A Serious Review of the Critical Reception of a Completely Absurd Game

What happens when you analyze the reviews of an absurd game like Goat Simulator? Much like the game, the results are all over the place.

Everyone remembers where they were when they first saw Goat Simulator. For me, it was at E3 in 2014. I hadn’t heard of the game and as I walked the floor, I saw a booth that featured a certain plucky Goat. I chuckled at the thought of it, because in an industry with a lot of off the wall ideas…this was crazy.

When I saw the gameplay, my reaction was the same as many other gamers – “Wow, this is absurd…I need to play it.” Since being introduced to the game, I have played it on PC, Xbox One, and on my phone. It’s very entertaining, but also very silly, and each play session leaves me laughing about something I hadn’t seen before.

With a PlayStation version being released next month, we thought it would be a good time to look back at the critical reception the game received when it was first released. An objective post mortem of a game like this allows the publisher and developer to have a shared perspective of what worked and what didn’t work. Our particular methodology uses text analytics and keyword analysis for both positive and negative reviews to develop a quantified understanding of the themes that most significantly influenced a reviewer’s assessment. This is very helpful when looking at competitive titles, as it can help guide the development team for future projects.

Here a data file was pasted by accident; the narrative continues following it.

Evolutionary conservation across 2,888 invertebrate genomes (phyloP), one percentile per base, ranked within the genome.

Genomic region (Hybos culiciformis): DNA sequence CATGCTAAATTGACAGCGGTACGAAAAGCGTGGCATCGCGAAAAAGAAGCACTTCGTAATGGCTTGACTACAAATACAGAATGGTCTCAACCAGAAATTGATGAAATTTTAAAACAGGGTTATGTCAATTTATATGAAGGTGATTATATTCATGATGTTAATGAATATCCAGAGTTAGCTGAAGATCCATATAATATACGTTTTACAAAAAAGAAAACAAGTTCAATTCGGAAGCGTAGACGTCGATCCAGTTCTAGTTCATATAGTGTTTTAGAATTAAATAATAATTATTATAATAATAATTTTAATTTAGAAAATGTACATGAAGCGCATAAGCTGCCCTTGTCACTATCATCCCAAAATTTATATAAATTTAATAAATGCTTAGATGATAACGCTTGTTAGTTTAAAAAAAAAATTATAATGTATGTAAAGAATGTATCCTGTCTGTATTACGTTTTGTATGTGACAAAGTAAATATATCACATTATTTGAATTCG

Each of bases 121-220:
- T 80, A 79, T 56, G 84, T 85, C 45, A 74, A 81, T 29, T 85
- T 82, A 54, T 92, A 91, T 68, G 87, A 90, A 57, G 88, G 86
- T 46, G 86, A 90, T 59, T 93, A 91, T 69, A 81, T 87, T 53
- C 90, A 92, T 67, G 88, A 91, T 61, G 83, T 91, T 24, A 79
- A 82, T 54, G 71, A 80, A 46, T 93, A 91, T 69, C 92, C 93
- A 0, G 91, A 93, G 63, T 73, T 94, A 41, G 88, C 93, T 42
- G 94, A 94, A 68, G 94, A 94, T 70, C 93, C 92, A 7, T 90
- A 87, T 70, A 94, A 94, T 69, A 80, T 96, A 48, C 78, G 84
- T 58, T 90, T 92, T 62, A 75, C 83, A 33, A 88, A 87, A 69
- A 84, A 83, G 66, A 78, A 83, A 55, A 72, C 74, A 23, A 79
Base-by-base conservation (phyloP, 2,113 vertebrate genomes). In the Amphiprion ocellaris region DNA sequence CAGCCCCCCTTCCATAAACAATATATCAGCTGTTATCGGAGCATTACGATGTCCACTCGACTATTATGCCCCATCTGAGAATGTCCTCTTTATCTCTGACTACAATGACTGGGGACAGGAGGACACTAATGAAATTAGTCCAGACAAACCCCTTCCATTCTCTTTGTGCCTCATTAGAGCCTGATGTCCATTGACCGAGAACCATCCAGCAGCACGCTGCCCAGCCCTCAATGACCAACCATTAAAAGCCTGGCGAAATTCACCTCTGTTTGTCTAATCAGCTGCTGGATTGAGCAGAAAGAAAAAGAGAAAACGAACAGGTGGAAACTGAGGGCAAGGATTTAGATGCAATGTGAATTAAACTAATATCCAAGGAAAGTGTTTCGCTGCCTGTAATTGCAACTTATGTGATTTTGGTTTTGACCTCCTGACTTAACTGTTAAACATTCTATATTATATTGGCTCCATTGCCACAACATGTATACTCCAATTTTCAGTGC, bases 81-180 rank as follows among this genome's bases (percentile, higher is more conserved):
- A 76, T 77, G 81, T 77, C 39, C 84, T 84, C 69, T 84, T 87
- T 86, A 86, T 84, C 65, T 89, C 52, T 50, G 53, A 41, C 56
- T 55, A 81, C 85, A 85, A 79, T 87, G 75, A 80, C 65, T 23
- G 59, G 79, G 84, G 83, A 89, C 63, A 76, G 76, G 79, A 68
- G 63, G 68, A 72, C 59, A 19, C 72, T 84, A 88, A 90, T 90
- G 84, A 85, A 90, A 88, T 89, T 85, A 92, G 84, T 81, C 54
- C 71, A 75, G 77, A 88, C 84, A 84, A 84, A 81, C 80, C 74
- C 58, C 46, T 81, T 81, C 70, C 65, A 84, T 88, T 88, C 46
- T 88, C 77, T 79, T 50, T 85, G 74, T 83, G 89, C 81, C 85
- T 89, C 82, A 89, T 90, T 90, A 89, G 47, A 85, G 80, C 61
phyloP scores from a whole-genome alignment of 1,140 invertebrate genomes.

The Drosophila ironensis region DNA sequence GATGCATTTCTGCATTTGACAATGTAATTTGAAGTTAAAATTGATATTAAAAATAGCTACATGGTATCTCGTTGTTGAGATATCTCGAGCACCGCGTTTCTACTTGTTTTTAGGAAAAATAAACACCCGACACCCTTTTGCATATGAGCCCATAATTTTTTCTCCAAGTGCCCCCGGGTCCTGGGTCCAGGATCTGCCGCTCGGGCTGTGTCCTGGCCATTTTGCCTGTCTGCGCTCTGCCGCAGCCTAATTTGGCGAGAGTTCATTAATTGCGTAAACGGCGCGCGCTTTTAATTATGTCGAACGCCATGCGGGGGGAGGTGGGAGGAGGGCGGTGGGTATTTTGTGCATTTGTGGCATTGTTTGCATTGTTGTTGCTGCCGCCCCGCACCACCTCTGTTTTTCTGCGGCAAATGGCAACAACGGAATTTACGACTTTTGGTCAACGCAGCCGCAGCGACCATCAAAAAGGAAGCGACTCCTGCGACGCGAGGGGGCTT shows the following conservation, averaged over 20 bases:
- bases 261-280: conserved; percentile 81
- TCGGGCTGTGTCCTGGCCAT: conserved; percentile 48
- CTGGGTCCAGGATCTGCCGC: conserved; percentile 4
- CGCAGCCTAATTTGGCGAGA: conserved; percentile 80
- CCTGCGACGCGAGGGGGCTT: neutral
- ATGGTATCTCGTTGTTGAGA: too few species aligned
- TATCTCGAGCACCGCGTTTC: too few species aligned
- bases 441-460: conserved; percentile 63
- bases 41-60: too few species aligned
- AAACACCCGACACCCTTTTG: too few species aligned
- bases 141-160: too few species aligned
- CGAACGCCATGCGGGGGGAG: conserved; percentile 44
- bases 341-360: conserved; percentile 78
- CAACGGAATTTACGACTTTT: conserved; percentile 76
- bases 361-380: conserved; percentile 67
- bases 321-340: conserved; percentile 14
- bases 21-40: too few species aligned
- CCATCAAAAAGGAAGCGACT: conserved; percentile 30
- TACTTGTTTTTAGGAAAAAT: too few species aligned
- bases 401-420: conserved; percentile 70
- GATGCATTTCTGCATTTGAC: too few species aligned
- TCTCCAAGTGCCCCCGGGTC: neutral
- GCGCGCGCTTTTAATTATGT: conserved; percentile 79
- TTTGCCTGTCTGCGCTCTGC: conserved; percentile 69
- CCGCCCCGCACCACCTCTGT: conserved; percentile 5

For Goat Simulator, we looked at 39 reviews for the initial PC release, which had scores ranging from 20 to 100 (all scores were normalized on a 100 point scale). There is sometimes controversy about what these scores mean, but with a range like this, it’s clear that press reception was all over the place.

Some of the specific areas that reviewers enjoyed were (not surprisingly) the comedy/absurdity of the game. This was mentioned in almost 80% of the positive reviews. Easter Eggs and Exaggerated Physics were also frequently mentioned in positive reviews, and differentiated the positive reviews from the negative ones. The Size of the World and Replay Value exclusively showed up in the negative reviews. So if you are working on another farm animal simulator, these are some of the areas you may want to focus on, in order to increase positive reception of the game.

Another aspect of Goat Simulator that differentiates itself from other games was Coffee Stain Games’ decision to leave non-game breaking bugs and glitches in the game. Reviewers had a mixed reaction to this with some citing it as adding to the comedy, while others saying it didn’t contribute to the gameplay or expressing frustration at having to respawn when they got stuck.

At Insights Meta, we have reviewed the reviews of many games in the past, but this was one of the most unique games we have ever explored in this manner. We’d like to share the full report with you, so you can download it, for free, at

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